Following dreams can be a bumpy ride.
Sevenish years ago, long before Nibbles and Tabby entered my team, I purchased a grey Percheron mare from Echuca sales, with the intention of her joining my team as a harness horse. This was a big step forward in having a grey to pull my carriage.
Before starting to work her, I got a vet check, to make sure she was physically fine to do the job. During this vet check, we learned that Mouse was in fact, in foal. With no proof of who the stallion was, we really had no option, but to wait, let it be born, and then reassess our plans.
I couldn’t utilise Mouse in harness while she was cooking a foal, but working her on the ground, it became apparent that she was not going to be a good fit in our team.
She was however a great Mum. When Boris was born he was jet black, but we know he would turn grey with the ‘goggles’ around his eyes. He was lovely as a foal, so we arranged for Mouse to have a date with another Percheron stallion, to produce a pair for Boris.
Then Boris grew. And grew. And kept on growing. Draught horses grow and mature until the age of 8. Boris is currently only 6 and a half. With Boris’s growing, he started to realise how strong he was. This was not a good thing.
Boris entered a very challenging period, where he was rude, obnoxious and generally unpleasant. The funny thing with Boris though, is that he has never been dirty. (Like in behaviour- he is filthy in the physical sense). Under saddle, or in cart, Boris has not once kicked, bitten, or been dangerous. If he is unsure of something, he switches off- like a light switch. Floating is a different matter- when he feels overwhelmed there he just leaves, and at 800kgs, it’s very hard to argue.
I have lost count of how many times, I have been told to get rid of him. A couple of times I’ve actually even advertised him. In my heart though, I’m hanging on to the fairytale that he is going to be brilliant.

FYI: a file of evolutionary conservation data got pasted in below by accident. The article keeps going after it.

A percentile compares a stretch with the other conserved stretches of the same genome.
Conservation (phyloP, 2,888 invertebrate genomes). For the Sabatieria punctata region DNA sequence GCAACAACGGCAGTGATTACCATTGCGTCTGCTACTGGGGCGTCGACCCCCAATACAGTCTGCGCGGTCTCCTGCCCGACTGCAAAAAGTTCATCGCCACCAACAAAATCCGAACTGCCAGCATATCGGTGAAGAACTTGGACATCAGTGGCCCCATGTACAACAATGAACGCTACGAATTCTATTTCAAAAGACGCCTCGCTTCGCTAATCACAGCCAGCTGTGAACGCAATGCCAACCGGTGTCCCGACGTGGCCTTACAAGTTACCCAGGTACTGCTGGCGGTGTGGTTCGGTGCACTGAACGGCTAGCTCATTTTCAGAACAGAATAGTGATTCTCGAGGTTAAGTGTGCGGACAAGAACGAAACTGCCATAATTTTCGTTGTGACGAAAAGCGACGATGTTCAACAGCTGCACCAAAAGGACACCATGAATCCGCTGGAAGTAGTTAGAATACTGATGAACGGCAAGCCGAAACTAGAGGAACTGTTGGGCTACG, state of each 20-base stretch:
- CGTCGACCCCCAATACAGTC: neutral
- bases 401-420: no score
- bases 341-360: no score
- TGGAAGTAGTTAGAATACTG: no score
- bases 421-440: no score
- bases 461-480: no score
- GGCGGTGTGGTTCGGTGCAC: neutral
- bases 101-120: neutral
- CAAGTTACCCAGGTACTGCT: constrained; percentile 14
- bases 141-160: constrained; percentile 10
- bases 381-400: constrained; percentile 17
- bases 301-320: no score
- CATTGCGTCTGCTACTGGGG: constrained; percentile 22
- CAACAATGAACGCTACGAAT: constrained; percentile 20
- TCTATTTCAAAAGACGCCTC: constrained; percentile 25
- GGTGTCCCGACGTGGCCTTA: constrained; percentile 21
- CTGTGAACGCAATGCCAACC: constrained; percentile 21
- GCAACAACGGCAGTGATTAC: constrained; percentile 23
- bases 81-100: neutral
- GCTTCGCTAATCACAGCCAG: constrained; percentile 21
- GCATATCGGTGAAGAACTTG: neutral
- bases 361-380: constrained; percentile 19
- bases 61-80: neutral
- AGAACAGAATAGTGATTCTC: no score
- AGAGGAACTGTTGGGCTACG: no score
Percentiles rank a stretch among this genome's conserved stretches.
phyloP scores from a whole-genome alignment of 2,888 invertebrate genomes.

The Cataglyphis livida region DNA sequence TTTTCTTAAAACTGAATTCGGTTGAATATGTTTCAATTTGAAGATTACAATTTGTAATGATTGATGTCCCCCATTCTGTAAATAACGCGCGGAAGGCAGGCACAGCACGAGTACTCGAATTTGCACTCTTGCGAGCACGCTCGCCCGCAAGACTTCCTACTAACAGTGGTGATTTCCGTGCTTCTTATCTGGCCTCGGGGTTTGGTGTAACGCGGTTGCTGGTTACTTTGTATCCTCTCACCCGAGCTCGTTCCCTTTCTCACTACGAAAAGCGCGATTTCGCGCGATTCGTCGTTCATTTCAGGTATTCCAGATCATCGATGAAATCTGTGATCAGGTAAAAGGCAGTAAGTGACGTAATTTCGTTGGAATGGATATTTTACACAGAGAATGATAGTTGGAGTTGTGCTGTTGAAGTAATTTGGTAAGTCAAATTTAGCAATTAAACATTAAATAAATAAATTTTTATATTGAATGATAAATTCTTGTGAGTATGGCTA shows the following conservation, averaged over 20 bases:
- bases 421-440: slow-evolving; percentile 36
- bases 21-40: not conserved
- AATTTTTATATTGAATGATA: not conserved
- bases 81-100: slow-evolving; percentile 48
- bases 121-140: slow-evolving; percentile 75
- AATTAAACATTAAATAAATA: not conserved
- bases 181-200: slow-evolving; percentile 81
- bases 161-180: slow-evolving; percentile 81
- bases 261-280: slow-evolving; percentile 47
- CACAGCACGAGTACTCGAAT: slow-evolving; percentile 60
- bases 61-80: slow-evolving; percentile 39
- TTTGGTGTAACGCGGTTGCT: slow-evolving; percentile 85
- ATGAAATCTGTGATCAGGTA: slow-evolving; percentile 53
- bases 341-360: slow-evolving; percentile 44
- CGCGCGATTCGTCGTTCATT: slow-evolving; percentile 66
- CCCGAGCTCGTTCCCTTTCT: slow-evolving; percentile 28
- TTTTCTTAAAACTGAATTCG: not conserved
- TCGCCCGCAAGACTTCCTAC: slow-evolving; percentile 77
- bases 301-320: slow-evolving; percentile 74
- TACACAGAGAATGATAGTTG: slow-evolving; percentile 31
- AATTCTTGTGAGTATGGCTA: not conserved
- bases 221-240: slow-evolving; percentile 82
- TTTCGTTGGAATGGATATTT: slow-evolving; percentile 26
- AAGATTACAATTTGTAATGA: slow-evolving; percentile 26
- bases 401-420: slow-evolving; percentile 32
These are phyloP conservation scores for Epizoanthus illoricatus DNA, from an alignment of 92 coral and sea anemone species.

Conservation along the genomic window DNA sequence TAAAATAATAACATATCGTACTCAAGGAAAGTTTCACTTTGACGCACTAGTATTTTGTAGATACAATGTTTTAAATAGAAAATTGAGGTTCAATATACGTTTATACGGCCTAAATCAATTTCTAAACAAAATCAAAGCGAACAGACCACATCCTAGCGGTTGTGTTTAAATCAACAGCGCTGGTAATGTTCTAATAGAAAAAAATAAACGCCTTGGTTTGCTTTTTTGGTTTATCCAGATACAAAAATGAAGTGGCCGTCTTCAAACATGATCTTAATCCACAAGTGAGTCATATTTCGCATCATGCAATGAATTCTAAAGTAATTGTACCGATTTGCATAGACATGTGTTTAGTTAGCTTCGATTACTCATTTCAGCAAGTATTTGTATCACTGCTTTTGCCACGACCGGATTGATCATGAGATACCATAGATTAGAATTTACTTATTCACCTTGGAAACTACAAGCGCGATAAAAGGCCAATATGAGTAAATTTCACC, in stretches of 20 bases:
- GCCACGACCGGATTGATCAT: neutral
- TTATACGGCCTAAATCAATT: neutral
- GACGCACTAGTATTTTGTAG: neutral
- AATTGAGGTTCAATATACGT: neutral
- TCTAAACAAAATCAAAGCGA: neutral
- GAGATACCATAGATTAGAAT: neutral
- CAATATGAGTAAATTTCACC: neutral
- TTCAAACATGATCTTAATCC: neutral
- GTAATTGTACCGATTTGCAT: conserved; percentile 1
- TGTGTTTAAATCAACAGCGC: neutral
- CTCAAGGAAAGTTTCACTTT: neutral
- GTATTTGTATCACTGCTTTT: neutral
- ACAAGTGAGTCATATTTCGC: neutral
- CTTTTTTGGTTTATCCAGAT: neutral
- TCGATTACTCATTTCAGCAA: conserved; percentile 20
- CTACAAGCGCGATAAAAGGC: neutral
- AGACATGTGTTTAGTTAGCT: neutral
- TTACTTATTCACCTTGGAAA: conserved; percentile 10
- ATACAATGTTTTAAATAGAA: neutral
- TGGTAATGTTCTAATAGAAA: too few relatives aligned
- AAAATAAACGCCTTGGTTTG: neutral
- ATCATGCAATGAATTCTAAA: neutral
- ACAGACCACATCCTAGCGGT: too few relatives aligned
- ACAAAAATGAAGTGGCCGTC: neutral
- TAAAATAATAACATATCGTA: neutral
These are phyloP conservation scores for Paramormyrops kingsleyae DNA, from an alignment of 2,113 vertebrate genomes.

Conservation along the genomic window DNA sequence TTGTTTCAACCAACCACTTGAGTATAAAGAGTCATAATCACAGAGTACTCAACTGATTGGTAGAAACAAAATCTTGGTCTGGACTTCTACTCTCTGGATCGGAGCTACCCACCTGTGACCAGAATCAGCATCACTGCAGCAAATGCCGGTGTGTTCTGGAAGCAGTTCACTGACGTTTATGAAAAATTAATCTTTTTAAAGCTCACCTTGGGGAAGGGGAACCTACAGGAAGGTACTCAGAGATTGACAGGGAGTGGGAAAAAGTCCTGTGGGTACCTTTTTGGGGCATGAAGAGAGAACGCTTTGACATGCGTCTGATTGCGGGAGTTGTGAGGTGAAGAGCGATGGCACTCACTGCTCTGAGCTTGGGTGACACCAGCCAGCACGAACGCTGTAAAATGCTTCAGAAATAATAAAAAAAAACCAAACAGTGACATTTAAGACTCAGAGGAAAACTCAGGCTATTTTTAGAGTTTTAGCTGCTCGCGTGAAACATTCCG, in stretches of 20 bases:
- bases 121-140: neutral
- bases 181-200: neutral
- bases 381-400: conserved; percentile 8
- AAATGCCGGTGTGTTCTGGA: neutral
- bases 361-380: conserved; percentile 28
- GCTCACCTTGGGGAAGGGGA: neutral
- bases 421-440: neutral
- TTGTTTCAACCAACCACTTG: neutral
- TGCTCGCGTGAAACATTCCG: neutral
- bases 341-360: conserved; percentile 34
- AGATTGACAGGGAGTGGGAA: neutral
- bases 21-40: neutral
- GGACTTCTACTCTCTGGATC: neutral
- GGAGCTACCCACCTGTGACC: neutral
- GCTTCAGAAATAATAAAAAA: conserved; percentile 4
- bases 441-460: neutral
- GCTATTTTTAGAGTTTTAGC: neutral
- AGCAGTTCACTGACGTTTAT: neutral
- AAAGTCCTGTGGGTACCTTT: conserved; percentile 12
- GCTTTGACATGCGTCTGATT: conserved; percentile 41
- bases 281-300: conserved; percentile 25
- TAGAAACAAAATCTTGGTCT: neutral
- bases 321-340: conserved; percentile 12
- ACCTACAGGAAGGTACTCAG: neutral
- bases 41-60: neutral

At my wits end, I enlisted the help of my friend Emma at ‘Silent Voices Animal Communication’. Now, I hear you say ‘That’s all heebee jeebees scammy rubbish’… but I can assure you, it is far from that. I want to be sceptical of Emma’s amazing gift. I mean, seriously, this person communicates with horses, through a photo of their eye. How is this even possible? I don’t know. But what I do know, is that when I have been lost, she has always pointed me in the right direction.
This time round, Boris gave Emma very little feedback. ‘He refuses to reflect’ (I asked about a specific incident between Boris and myself). ‘Boris only wants to focus on now, and will not give me anything’. Great, I think- there goes my lifeline. What Emma said following this though, could well have got the fairytale back on track. ‘Boris feels like his muscles are achy and he feels a bit yukky. Add magnesium to his diet’.
Enter eye-rolling from me here, about being gullible, and an idiot, and I’ll just sell the bugger… but I digress. I added magnesium to his feed, the following day he colicked. He was touch and go for a week or so (sand colic can be like that). Add on a couple more weeks of ‘too busy life’ and a month passes. I did keep him on the magnesium however.
Finally, I decide I need to do something with him, take a few steps back, and take him long reining up and down the road pulling a tyre. He’s totally chilled about that, and then I realise even while tacking up, the fidgeting had stopped. The barging had stopped. He was standing relaxed, and asking for hugs.
I used Henry’s harness, as it is a better fit for him than the one I was using, and put the chariot on. He stood patiently and calmly. So I hopped in and went for a drive. He was brilliant.
To gain him more exposure, with a friend riding Henry, I rode him to Langhorne Creek. He far exceeded my expectations in his behaviour, when being exposed to the new surroundings. Not even a large group of loud motorbikes worried him.
The journey to fairytale was definitely put back on the rails. We still have a long way to go. Boris needs outings and exposure, and while he won’t go in my float, it is really hard to give him that. We have however just bought a larger float, and we are working on resolving the transport issue.
Time and patience have been HUGE factors in developing Boris. He is not the type of horse that you can rush, or bully into things. Boris needs to understand what is being asked of him. What can’t be looked past though, is looking for answers outside of the square, and being open to suggestions that seem ludicrous has kept him progressing. And definitely adding magnesium.